When we reached the stream Feral let me take the lead on a wide slow bend with a grassy undercut bank.  I made two casts and watched a V- wake come back with the lure. He took it hard and I was on to a twenty incher which put up a good battle. Feral was kind enough to de-hook and release the brown trout and that set the stage for the morning.  He moved into the lead and right off a similar size fish followed his lure back but didn’t strike. He didn’t rest the fish at all, which surprised me, but continued casting and moving upstream. We each caught some smaller fish and pretty soon we came to a familiar bend which I almost didn’t recognize.

We carefully waded along the shallow outside of the bend. The inside had the faster water, a deep trough, and buried log cover and frankly it didn’t look so great mainly because the sun was up and the stream was clear. There was a little cut-in at the inside bank and I watched Feral work it with no result. I was close behind him and made almost the same cast thirty seconds later and was rewarded with a second twenty inch brown. Feral watched me make the cast, saw the lure, and saw the trout take it. If that were the first time it happened on this trip he would have shrugged it off as luck, but I had done the same thing the previous day on the Sturgeon – caught a twenty incher following behind him.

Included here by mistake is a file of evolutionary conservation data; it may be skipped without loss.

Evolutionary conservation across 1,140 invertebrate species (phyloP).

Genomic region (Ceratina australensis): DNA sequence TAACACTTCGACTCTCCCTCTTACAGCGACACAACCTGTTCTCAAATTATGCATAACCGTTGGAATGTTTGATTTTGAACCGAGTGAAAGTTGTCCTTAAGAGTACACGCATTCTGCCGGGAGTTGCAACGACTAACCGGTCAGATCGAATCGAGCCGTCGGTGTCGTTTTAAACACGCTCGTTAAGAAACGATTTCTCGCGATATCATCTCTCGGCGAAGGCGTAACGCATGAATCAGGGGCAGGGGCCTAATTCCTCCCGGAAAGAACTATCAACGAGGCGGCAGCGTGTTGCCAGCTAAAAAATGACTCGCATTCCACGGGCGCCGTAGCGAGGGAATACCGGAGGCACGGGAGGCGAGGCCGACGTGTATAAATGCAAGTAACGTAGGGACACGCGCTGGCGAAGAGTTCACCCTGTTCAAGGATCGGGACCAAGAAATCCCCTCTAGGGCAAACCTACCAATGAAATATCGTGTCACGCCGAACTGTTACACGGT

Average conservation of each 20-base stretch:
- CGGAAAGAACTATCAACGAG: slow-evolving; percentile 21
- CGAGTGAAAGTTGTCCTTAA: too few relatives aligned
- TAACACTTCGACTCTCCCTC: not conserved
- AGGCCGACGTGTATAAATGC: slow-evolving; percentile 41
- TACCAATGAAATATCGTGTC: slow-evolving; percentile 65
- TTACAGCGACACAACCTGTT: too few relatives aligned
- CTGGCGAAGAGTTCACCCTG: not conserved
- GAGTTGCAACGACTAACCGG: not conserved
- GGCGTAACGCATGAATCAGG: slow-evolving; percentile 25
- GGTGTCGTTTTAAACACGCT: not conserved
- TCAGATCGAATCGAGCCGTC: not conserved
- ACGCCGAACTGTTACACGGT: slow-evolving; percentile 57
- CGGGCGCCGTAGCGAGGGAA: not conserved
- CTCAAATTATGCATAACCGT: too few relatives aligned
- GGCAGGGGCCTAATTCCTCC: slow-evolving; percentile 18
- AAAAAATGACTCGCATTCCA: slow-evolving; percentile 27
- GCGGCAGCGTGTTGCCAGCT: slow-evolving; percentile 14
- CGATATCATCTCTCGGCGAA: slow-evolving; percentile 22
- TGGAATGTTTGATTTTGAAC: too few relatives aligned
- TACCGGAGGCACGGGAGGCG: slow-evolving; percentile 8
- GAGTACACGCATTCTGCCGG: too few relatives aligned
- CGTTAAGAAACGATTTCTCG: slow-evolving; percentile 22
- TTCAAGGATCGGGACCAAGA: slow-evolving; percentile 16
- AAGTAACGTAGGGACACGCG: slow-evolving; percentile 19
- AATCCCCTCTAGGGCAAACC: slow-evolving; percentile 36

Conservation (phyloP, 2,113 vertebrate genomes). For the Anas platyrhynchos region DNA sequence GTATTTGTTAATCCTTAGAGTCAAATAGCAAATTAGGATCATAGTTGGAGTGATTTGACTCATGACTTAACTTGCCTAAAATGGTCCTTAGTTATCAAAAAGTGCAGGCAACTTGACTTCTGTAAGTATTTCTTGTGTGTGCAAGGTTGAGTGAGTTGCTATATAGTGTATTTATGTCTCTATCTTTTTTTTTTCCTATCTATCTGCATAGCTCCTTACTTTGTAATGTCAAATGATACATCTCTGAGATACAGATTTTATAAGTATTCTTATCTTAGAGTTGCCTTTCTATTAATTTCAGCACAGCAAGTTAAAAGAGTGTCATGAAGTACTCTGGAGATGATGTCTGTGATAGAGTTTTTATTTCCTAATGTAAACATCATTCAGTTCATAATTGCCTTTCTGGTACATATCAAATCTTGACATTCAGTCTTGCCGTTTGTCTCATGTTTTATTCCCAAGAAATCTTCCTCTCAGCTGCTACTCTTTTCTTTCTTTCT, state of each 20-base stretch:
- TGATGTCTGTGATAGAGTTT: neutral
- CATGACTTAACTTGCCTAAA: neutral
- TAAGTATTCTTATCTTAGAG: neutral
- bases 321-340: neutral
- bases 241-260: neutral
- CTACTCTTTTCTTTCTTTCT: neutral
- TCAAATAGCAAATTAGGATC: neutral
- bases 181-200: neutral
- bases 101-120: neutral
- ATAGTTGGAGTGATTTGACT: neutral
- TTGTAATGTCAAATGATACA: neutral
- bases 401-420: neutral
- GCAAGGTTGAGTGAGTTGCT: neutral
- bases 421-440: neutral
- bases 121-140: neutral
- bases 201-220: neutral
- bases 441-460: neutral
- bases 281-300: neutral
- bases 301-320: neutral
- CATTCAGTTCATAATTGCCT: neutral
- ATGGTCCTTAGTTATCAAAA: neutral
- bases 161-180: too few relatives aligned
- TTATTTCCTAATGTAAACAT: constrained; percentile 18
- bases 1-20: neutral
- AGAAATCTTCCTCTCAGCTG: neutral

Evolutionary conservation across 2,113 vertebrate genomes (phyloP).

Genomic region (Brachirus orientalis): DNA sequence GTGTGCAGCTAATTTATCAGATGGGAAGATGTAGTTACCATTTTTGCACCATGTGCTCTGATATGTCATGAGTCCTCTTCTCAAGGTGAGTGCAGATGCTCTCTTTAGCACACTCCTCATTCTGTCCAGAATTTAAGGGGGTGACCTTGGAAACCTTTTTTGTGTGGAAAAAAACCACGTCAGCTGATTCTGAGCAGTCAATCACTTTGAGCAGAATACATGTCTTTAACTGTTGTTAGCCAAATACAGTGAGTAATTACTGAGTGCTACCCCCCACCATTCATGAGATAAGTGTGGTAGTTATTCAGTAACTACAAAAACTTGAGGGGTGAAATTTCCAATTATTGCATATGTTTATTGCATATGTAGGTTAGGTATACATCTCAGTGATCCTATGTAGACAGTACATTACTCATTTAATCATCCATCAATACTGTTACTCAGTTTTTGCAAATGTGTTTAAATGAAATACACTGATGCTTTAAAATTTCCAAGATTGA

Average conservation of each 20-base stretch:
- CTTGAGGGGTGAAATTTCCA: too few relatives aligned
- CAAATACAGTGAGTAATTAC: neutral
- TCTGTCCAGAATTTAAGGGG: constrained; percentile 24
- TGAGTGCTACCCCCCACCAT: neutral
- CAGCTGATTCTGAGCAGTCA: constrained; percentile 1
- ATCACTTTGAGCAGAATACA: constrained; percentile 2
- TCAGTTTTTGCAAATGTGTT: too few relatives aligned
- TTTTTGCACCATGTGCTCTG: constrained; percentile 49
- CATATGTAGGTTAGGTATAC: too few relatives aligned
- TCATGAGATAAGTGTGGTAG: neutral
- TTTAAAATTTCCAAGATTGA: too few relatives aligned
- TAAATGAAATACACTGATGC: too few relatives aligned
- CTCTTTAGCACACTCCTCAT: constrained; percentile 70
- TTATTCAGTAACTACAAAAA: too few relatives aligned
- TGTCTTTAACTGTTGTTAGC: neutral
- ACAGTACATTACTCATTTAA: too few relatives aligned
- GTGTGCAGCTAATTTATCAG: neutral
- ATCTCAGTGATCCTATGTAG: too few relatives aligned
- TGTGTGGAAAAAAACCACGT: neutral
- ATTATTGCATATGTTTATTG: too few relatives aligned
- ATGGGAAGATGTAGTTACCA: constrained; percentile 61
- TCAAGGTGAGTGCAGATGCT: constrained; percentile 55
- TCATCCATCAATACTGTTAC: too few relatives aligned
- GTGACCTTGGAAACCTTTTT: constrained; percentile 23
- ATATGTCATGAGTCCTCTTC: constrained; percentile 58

I offered to take the lead so he could catch some fish, which was funny at the time. Lesser men would complain but to Feral’s credit he asked: What are you doing different? And that must be it – I was doing something a little different because I was casting the same lure over the same water. I couldn’t explain it at the time but maybe it was the retrieve. By twitching the pole as I wound the lure back I imparted a more injured look to the minnow lure. I learned this trick bass fishing a top-water plug called a Pop-R which is the only way to fish that bait.  There’s a rhythm to it. I think Feral saw what I was doing and I don’t know if he emulated it, but at the top of the bend he caught a rainbow trout about twelve inches.

It was a beautiful fish but I know exactly how he felt because I sometimes think about that trip up the Pine where he was catching the eighteen to twenty inchers and I was lucky to catch a small keeper. Fortunately for Feral, he’ll always be able to remember this trip up the Pigeon since his fishing buddy has a blog.

The Dog Dialers

Matt Hilliard, Dog Dialer